One City: Two Holy Grails

Valencia, MaxZ86 News, ISAF Suspension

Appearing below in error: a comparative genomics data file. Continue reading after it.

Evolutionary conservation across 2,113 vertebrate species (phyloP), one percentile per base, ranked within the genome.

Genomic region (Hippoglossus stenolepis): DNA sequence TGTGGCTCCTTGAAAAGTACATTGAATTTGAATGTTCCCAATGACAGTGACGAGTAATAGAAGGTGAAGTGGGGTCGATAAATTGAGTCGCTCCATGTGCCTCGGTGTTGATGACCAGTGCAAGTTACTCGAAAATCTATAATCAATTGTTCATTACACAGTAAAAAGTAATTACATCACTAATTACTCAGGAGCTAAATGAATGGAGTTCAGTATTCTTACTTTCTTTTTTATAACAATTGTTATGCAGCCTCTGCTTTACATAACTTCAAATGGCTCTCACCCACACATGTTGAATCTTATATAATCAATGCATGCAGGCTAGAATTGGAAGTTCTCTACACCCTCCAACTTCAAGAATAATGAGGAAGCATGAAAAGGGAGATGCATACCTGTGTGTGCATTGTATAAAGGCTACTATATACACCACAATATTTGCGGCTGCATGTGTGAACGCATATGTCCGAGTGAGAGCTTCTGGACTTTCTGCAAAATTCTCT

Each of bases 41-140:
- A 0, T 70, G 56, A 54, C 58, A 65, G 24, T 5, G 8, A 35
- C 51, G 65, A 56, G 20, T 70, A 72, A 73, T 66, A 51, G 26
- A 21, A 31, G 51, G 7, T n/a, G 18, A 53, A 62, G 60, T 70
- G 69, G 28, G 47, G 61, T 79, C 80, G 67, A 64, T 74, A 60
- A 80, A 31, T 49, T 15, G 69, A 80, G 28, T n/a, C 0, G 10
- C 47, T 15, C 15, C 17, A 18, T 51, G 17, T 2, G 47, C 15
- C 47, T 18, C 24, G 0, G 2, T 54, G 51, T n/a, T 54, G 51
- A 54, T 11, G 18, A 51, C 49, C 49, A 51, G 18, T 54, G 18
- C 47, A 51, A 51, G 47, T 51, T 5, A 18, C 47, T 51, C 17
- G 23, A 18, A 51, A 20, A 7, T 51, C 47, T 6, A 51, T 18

ONE CITY: TWO HOLY GRAILS **Unless you spent your Thanksgiving holiday climbing a remote mountaintop, spelunking deep underground, or in a turkey-induced torpor, you heard that Valencia, Spain will be the home of the next America's Cup. The Louis Vuitton Cup is set to start in April 2007, followed by the 32nd America's Cup, starting June 23, 2007.Time to get your bearings. Valencia, the third-largest city in Spain, is close by the Mediterranean situated at 39 degrees, 26 minutes North, 18 minutes West, roughly parallel to Atlantic City, N.J., in latitude. This area of Spain is called the Costa del Azahar (the Orange Blossom Coast), for the groves of orange trees that grow on the coastal plain. Thanks to a warm Mediterranean, the climate is pleasant and described as spring-like, with mild winters, and an annual mean temperature of 63 degrees. The big weather worry for sailors is the Levante gale, which can occur during the spring and fall, and blows hard (up to Force 10) out of the east to northeast for as long as a week at a time. Pilot information for the area also reveals that there's a south-flowing current running at about 1 to 2 knots, but that a Levante could increase the current to as high as 4 knots. The tide is minimal.Valencia is an ancient city. Thanks to its climate and location on the Med, Valencia has been settled and conquered by many different civilizations, including the Greeks, Romans, Goths, and the Moors. The America's Cup isn't the only priceless ewer that's come to Valencia; the Holy Grail sits in the Sala Capitular of the city's Gothic cathedral where it's been since 1437. More recently, Valencia was the seat of the Republican (Socialist, supported by the Soviet Union) government of Spain during the Spanish Civil war in the 1930s. Valencia has since become one of the more popular tourist destinations in Europe, and as a result, is already well equipped to handle tourists in large numbers.Take a look at any good atlas or the very good East Spain Pilot-written by Robin Brandon and published by Imray Laurie Norie & Wilson-and you'll quickly realize that the Cup infrastructure will be located in Puerto de Valencia, a major commercial port located on the outskirts of the city of Valencia. Although once predominantly an industrial area, the port has recently begun turning itself into a more tourist-friendly place, with a project already in full swing to convert the waterfront to a Balcon al Mar-Balcony on the Sea. Plans specific to the Cup include a 240-foot-wide canal to allow the Cup boats direct access to the sea from the port-probably to avoid the considerable commercial traffic in the main part of the harbor. Plans call for as many as 15 syndicate compounds to be housed in Puerto de Valencia, which will require not a little time and effort to construct. Don't expect any teams to leap into residence any time soon; the Cup Village won't be ready for tenants until the fall of 2004 at the earliest, with a projected completion date of 2005 for the entire project. For more on Valencia, see's springtime in the Southern Hemisphere, and like salmon heading upstream, sailors are headed for the high latitudes of the Southern Ocean. Jean Luc Van Den Heede is making a run at the east-to-west circumnavigation record in his 83-foot aluminum monohull, Adrien. Sailing around the world East-to-West is a good way to drive yourself insane, as it's a route that's predominantly against the prevailing breeze. Imagine a 14,000-mile upwind leg. VDH, as he's called, has tried to break this record before and been foiled by a dropped rig. As of today, he's 4 and 1/2 days ahead of the record and just south of Brazil. The record is 151d:19h:54m, held by Philippe Monet. Anyone who's ever experienced slatting offshore in even a slight seaway will appreciate VDH's logbook entry from late last week. "On Friday afternoon, I experienced what was really my first time being becalmed in heavy seas, which were due to the 30-knot wind from the night before. The rigging took such a pounding with the mainsail banging violently around from one side to the other that I brought it in and waited for it to pass." Check in with VDH's progress at NEWSRoy Disney may be causing a ruckus in the world of Disney these days (, but that's not stopping him from moving forward on his latest Pyewacket, a Reichel-Pugh designed MaxZ86. Pyewacket's crew will be heading down to New Zealand at the end of this week for some practice on the new ride, which has just been launched. Too fast for the Sydney Hobart, both Pyewacket and running mate Morning Glory, also a R/P design, will sit that race out, but are headed for the Caribbean this winter. Don't be surprised to see both canting-keelers in Newport next summer, as both Disney and the owner of Morning Glory, Hasso Plattner, have been lobbying the Bermuda Race committee hard for inclusion in the Newport Bermuda race in June. The first of the MaxZ86's, Bob McNeill's Zephyrus V, will likely be seen on the Great Lakes this summer in Windquest livery. **OUCHFrom the ISAF website, a result of an infringement of Racing Rule of Sailing 69-Gross Misconduct-the ISAF Eligibility of four sailors has been suspended with immediate effect. The following four sailors are suspended from competition as detailed in Regulation 19.3, until the dates specified:Juan Majdalani (ARG) - until 5 May 2008 Daniel Luza (ARG) - until 5 May 2005 Ignacio Luza (ARG) - until 5 May 2005 Juan Dato Montero (ARG) - until 5 May 2005 The above sailors are not permitted to participate in the events as detailed in the ISAF Eligibility Code, Regulation 19.3CAN'T GET ENOUGHTen of the Open 60 monohulls that recently completed the Jacques Vabre Transatlantic race started a race from Brazil to Rochelle, France, last Sunday. Titled Le Defi Atlantique, the 4,100-mile race is a great opportunity for solo skippers intending to race in the Vendee Globe in 2004 to evaluate themselves, their boats, and the competition. Brit Mike Golding, sailing his IMOCA 60 Ecover is currently in first place. This race should really start to get interesting when the racers leave the doldrums north of the Equator behind and head into a wintery North Atlantic. Prix Sailor is compiled by the editors of Sailing World magazine. If you'd like to subscribe, see Contributing Editors: Tony Bessinger (, Dave Reed (, Stuart Streuli (, John Burnham (